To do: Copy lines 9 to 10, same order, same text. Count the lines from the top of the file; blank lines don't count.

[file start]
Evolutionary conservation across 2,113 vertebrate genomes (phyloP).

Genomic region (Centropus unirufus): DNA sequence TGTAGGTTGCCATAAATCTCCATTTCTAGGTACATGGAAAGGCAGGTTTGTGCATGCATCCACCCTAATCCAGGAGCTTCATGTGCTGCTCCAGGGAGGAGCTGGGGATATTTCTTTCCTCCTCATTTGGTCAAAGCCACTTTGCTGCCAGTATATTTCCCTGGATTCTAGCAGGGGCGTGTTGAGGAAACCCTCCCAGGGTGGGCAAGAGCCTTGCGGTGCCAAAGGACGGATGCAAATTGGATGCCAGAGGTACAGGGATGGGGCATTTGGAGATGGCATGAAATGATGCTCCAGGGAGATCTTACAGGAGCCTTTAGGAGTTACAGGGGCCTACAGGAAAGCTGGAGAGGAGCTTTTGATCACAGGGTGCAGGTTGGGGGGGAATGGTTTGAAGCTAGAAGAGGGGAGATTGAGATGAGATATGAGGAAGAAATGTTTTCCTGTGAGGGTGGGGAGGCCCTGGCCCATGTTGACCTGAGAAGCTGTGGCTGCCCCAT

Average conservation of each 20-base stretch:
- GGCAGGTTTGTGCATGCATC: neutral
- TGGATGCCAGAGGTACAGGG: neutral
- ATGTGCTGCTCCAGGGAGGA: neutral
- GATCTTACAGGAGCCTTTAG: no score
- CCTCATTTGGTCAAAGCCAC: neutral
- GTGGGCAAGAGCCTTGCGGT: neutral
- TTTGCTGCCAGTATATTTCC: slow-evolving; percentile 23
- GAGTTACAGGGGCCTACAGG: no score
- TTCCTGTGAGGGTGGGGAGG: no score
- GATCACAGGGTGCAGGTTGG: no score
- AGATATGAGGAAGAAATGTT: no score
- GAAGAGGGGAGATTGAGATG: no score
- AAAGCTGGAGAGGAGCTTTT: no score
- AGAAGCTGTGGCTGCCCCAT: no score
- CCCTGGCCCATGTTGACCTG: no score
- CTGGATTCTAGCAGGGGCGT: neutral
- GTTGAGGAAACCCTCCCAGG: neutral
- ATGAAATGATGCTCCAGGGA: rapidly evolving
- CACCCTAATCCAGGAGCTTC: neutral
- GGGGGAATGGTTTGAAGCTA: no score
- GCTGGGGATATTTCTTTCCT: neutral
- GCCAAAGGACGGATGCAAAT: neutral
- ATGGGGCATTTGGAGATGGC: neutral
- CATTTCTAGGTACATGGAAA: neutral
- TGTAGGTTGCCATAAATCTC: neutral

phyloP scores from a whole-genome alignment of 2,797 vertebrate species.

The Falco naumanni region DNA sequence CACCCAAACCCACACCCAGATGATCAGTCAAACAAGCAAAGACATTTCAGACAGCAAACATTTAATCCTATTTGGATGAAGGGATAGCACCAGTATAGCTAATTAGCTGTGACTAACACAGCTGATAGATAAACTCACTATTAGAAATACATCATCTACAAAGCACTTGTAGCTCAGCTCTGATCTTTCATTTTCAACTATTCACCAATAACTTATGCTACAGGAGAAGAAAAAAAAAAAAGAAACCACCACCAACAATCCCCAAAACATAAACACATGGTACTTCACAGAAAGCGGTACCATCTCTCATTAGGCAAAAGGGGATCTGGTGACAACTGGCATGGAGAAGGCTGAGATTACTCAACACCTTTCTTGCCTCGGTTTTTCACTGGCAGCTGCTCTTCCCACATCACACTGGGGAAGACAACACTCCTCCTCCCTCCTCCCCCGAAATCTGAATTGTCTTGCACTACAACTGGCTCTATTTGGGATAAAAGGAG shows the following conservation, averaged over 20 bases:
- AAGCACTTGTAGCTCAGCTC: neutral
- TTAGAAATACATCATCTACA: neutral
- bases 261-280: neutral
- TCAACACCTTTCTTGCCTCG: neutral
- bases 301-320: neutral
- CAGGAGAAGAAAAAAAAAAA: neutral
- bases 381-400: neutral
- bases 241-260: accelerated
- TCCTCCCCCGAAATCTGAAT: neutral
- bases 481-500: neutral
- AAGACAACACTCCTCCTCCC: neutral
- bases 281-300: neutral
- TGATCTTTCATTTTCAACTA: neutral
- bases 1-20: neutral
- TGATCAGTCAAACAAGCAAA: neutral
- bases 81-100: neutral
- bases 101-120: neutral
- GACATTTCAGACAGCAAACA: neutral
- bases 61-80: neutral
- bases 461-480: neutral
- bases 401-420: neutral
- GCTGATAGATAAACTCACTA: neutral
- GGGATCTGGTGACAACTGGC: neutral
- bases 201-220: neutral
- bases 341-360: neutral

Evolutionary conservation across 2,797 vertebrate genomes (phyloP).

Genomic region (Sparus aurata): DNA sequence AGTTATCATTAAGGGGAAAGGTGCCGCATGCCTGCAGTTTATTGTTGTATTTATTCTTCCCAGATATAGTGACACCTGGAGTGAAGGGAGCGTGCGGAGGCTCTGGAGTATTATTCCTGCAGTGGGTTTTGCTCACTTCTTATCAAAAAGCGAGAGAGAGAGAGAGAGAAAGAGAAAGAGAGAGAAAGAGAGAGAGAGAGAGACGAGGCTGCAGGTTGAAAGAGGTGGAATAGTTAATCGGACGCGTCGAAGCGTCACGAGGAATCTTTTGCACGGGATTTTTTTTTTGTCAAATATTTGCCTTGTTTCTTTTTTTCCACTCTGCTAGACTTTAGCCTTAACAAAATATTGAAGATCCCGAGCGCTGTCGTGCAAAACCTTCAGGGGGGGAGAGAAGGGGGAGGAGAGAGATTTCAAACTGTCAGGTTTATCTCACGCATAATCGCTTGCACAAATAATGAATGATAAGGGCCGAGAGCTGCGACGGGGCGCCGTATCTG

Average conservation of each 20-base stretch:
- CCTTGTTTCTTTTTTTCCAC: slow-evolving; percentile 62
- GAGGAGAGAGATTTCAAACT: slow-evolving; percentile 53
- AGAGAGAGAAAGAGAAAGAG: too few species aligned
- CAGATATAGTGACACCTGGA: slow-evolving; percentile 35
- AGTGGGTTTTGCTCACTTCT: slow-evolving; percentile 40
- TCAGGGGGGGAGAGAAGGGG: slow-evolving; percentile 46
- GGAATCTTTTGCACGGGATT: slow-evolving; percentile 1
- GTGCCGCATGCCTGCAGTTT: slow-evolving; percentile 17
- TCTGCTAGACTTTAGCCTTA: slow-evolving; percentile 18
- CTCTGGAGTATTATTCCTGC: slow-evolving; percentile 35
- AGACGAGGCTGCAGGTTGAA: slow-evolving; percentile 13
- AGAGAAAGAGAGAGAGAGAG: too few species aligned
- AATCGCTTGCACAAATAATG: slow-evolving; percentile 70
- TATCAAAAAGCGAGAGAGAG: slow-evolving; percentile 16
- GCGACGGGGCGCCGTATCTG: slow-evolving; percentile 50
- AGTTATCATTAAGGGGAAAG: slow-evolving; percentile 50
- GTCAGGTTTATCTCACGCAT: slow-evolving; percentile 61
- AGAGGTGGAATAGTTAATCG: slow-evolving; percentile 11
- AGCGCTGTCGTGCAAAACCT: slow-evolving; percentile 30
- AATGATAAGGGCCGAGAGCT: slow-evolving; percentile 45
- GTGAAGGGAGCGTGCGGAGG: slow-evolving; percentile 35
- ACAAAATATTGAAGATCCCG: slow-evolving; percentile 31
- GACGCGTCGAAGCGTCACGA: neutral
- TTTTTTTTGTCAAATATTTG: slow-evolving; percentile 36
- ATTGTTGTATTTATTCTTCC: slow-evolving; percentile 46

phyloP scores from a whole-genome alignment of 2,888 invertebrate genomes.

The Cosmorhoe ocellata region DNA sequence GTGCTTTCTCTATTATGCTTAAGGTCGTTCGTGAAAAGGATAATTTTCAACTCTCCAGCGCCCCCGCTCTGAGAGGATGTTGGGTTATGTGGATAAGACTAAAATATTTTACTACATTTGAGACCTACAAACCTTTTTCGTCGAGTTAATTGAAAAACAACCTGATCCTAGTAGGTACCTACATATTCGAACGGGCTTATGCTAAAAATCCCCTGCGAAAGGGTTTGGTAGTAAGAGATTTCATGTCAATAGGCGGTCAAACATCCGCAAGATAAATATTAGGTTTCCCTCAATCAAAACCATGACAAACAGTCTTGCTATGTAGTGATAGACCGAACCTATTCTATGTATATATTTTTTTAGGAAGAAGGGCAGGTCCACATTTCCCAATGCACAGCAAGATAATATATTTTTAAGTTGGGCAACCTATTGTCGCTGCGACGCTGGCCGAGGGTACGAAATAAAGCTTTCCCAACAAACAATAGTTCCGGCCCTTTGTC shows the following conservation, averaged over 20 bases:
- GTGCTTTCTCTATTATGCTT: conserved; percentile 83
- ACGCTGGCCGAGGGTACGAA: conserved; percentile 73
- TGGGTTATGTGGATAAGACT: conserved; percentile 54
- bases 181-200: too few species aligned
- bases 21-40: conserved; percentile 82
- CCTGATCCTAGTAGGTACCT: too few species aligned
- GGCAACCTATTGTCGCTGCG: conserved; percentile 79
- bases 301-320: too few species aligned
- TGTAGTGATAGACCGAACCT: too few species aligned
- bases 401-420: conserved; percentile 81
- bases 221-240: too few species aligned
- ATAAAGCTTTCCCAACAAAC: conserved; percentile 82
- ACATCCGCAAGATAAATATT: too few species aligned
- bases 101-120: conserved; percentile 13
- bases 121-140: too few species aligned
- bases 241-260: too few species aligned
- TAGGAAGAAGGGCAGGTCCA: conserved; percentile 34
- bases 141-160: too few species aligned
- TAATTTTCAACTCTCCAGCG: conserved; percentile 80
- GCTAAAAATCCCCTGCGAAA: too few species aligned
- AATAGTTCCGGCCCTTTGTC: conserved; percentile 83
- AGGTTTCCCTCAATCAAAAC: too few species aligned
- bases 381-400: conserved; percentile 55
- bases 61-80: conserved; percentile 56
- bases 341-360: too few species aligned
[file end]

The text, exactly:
- GTGGGCAAGAGCCTTGCGGT: neutral
- TTTGCTGCCAGTATATTTCC: slow-evolving; percentile 23